“The balloonists said the best days are when they can play on these rocks,” said Radovich. “I think it’s one of the few balloon events in the world where they can actually do that. They were all sitting on top and talking to us.”
“I think it’s beautiful,” said Krystal DeVore, who was sending photos to all of her friends. “We were up on top and had like 50 balloons all around us.”
Youngsters Adrianna and Jacob Benally from Ya-Tah-Hey, New Mexico, also said they to liked the walk up to the ridge.
“I had fun climbing up the rocks and I liked the view,” said Jacob, who counted 75 balloons from the top of the ridge.
“I live around here and this is my first time coming here. I enjoyed it,” said Mariah Mariano from Mariano Lake. “We saw people walking up so we decided to go up too. You could feel the heat coming off of the balloons. It kept me warm.”
Patricia Quam and her daughter Jazlyn Lalio from Zuni Pueblo said they came out to support Quam’s dad in the rally’s Pyramid Rock Run.
“It’s the first time we’ve been here,” said Quam. “It’s amazing because we’ve never seen the balloons this close.”
‘A whole new level’
Lee, who’s been with the rally for 25 years and a pilot for 22, confirmed that on the spectator side, attendance broke records this year.
Friday night’s “Glow in the Rocks and Indian Dances” and Saturday’s mass ascension had the largest crowds they’ve ever had, he said, and there were an estimated 5,000 people at the “Baloominaria” at the Rio West Mall on Saturday evening.
“It creates a great impact for Gallup,” he said. “As long as we’re doing things for our community and bringing in tourists and dollars it’s always a good thing.”
Lee also said the rally strives to be family-friendly and welcoming to locals.
The event is free with a $5 parking charge, and open to the public. Spectators can walk among the balloons as they are launching as well as wander the park.
“If you want to spend some time with balloonists you can get right up and talk with them and get to know them,” he said. “It’s very low-key and relaxed.”
He encouraged those who might like to go on a balloon ride in the future to volunteer for a hot-air balloon “chase crew.”
“You don’t need to have any experience,” said Lee. “The pilot will instruct you on what you need to do. We are always short crew people, especially people who know the area and the roads.”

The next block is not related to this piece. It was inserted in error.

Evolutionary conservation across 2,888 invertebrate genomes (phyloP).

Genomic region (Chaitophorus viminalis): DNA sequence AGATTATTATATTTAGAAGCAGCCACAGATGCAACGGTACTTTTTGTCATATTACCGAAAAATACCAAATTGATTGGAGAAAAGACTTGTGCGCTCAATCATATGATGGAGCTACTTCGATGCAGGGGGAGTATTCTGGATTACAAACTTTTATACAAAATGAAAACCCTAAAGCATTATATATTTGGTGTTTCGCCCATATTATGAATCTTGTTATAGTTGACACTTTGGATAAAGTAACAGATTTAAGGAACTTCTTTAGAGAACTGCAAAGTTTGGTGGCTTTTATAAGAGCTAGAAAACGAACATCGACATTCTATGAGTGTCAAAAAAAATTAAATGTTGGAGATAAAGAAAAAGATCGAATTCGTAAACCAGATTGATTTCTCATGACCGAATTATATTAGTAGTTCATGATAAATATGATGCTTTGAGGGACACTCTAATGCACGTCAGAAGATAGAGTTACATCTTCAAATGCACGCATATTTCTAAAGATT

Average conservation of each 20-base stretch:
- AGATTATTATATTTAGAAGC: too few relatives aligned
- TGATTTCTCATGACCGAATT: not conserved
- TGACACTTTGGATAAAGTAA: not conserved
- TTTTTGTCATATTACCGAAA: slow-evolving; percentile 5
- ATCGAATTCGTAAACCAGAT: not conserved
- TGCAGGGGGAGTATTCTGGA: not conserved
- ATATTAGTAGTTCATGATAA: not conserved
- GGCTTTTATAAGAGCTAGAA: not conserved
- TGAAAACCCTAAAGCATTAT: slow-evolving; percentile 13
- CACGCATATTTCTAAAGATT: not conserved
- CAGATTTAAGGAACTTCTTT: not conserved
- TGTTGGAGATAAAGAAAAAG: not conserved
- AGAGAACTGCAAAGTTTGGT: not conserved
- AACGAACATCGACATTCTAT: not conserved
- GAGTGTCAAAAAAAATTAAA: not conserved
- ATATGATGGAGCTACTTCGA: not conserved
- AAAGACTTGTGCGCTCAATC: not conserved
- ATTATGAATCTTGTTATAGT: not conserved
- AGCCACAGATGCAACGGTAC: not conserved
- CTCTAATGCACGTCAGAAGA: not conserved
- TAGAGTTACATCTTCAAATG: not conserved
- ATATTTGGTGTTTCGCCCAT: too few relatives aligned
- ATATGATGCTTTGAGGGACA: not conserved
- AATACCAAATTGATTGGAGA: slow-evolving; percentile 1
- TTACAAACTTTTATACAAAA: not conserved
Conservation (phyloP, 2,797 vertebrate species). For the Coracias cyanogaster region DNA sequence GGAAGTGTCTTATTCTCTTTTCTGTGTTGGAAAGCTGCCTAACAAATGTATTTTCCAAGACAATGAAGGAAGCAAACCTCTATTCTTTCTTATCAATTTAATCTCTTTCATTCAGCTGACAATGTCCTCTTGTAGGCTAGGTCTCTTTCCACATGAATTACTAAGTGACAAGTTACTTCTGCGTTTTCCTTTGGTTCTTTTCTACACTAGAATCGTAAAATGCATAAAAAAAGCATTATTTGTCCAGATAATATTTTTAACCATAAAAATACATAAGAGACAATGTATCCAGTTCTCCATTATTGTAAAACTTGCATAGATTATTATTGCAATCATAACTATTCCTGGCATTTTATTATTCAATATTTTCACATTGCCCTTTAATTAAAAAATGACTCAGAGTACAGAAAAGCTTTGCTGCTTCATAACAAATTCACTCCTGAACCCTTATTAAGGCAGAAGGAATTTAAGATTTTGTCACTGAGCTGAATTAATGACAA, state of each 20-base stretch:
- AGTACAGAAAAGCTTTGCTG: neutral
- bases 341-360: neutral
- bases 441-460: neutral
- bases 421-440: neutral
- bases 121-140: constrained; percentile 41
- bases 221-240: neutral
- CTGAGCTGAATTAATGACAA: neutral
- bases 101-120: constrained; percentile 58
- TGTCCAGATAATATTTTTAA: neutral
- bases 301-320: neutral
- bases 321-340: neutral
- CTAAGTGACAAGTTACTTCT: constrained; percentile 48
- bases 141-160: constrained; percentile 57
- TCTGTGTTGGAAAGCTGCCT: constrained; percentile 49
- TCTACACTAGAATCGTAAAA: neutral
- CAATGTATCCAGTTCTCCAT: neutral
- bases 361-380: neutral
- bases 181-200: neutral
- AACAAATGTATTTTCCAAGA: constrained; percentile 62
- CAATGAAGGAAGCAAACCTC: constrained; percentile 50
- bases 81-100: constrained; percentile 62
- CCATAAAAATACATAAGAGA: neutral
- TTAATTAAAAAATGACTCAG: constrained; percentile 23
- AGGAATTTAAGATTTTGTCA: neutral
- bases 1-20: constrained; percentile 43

He said as a volunteer the balloon ride is free and you get to experience the rally at “a whole new level.”
Lee says that the event couldn’t be a success without the cooperation and support of local Navajo residents who agree to allow the balloons to come to their area.
“We take exceptional care and realize how important that relationship is between the rally and the Navajo Nation,” said Lee. “We’ve been doing this for almost 40 years and we know many of these families by heart and by name.”
He said many lifelong friendships have been formed over the years.
“It’s ingrained into who we are,” said Lee. “We embrace the culture and those traditions and love having the relationships we have with the Navajo people.”
Furthermore, he says one of the big draws for balloon pilots is that most of the rally prizes are Native American art, jewelry, rugs and pottery.
Lee said next year balloonists and spectators can look forward to the 40th anniversary of the rally, which will be “even bigger and better.”
Mother and son Tanona Antone and Jacob Joseph Antone said they got their workout for the day climbing up the rocks to see the balloons from the cliffs, but it was worth it.
“It’s breathtaking,” said Tanona Antone. “We were right in the middle of it. You don’t know if you’ll ever see that again.”
Tanona said the pilots who talked to them said that it’s the red rocks that draws them here year after year.
“That’s what makes ballooning here different from any other place in the world,” said Lee. “We have this incredible back yard and these incredible conditions that really make it one of a kind.”